I've worked in some fairly diverse work environments in my time. The Air Force comes to mind. In four years of service, I was employed alongside soldiers, Marines, seamen and fellow airmen. At one point, I shared quarters with a black man from the Bronx, an Hispanic man from San Diego and a white man from the deep south of Oxford, Miss., William Faulkner's hometown. Throw in my vanilla Midwestern accent and ideals and our dorm was quite a slice of varied social mores for an 18-year-old fresh out of high school.
The chain-of-command leadership of the military neutralized such things as race, socio-economic status and, as far as I could tell, placed a sunroof on the glass ceiling, as women zoomed through the ranks as swiftly as men. At one point, my supervisor was a sergeant with five years experience, who himself answered to a staff sergeant with six years. A female senior master sergeant—who after 20 years had served Lyndon Johnson through George Bush, Sr.—had primary charge of the outfit, yet technically she was obliged to salute a baby-faced second lieutenant fresh from officer's training school. Rank trumps experience in the military, but you better believe that second lieutenant showed all due respect to that senior master sergeant.
My first job after the military, however, was a virtual petri dish of diversity that, for the first time, brought me face to face with the ugly drama of racism. It was at a foodstuffs storage plant just outside of Milwaukee; a place as big as an airplane hanger, stuffed to the gills with all the products—from Hot Pockets and pork chops to window cleaner and toilet paper—that eventually stock a grocery store. Our job was to cruise the aisles on motorized mini-forklifts, fill food orders and load the 18-wheeler delivery trucks.
Of the roughly 700 workers at the plant, about 50 were college students, like myself, working part time. At least another 150 were blacks and Hispanics, mostly part-timers themselves, and the rest were lifers—proud union good ol' boys and girls who assumed the top perch in the plant pecking order.
Many of those grizzled vets were plainly weary of us college boys and especially the blacks and Hispanics, and I witnessed countless passing potshots and unveiled annoyance. It was a demanding job, particularly in the meat and freezer department, where the temperature was zero degrees, and we all dressed like polar explorers stacking massive chunks of cow and pig onto wood pallets. With each food order, the clock was ticking; we were timed for efficiency, which took practice to achieve.
One night, a group of black men was called into the freezer (or the "box" as they called it) to help out the regular crew on a heavy night. The freezer department, because of its intense conditions, employed the most dogged union vets whose inner-circle solidarity was impenetrable.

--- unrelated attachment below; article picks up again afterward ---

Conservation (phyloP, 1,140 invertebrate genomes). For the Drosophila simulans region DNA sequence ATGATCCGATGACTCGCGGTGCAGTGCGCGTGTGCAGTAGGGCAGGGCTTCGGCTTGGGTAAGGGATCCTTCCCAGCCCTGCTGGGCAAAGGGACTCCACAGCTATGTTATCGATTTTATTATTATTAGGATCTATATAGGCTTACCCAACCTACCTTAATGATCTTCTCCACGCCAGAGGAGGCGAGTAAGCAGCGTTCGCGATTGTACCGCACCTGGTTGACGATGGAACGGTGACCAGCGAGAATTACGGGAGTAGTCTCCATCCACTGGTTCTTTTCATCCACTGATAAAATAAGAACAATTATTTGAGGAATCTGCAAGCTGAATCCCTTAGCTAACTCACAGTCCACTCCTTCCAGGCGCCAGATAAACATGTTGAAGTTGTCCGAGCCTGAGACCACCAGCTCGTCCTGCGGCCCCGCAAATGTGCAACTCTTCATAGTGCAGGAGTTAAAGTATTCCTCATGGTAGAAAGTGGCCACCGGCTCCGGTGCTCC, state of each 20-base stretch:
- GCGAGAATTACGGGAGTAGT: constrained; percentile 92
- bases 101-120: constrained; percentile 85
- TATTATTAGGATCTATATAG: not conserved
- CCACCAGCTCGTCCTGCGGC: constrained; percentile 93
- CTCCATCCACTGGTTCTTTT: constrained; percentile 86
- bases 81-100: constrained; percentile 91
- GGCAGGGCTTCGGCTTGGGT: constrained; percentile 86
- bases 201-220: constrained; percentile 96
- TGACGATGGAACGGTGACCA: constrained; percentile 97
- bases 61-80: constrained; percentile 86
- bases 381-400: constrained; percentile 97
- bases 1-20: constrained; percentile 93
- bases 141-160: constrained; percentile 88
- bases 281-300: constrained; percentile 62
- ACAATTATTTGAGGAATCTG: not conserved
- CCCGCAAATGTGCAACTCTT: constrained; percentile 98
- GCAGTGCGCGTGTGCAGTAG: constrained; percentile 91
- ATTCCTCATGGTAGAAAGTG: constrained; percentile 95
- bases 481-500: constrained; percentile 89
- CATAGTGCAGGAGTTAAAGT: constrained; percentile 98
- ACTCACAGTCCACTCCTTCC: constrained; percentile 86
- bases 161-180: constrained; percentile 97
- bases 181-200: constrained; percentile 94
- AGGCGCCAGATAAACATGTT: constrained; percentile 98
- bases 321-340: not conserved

After a few hours in the box, I noticed a growing hostility between one of the black workers (Robert) and a vet. Several times I saw the vet scowl and heard him utter racial slurs under his breath. Robert heard them too.
Finally, among the thousands of iced-up boxes in an isolated area, Robert and the vet met on their forklifts. Robert busied himself with his order and avoided eye contact. I was nearby and watched the vet impatiently squeeze his machine past Robert while lashing out with a string of profanities, peppered with that slang word stick of dynamite: "nigger."
Incensed, Robert left the box and reported the incident to the supervisors. In the meantime, I overheard several of the vet's co-workers tell him to deny everything, which he did. The other black workers soon got wind of the episode and came to Robert's aid as the supervisors interviewed the two parties. Later that night, as uncomfortable as the situation was, I told the supervisors what I saw and that the vet was lying. They took down my account, dismissed me, and proceeded to do absolutely nothing about it. No official reprimand. And barely a token gesture at damage control.
Over the next week, about 25 black workers quit. They were expendable. The union, untouchable. It was business as usual, and more black workers would soon join the plant and fill the holes. I can only hope the plant has since found a way to deal with its own diversity, instead of learning the hard way that respect for human beings is the most admirable priority in a business' bottom line.
Jeff Barbian is a senior editor of Training. firstname.lastname@example.org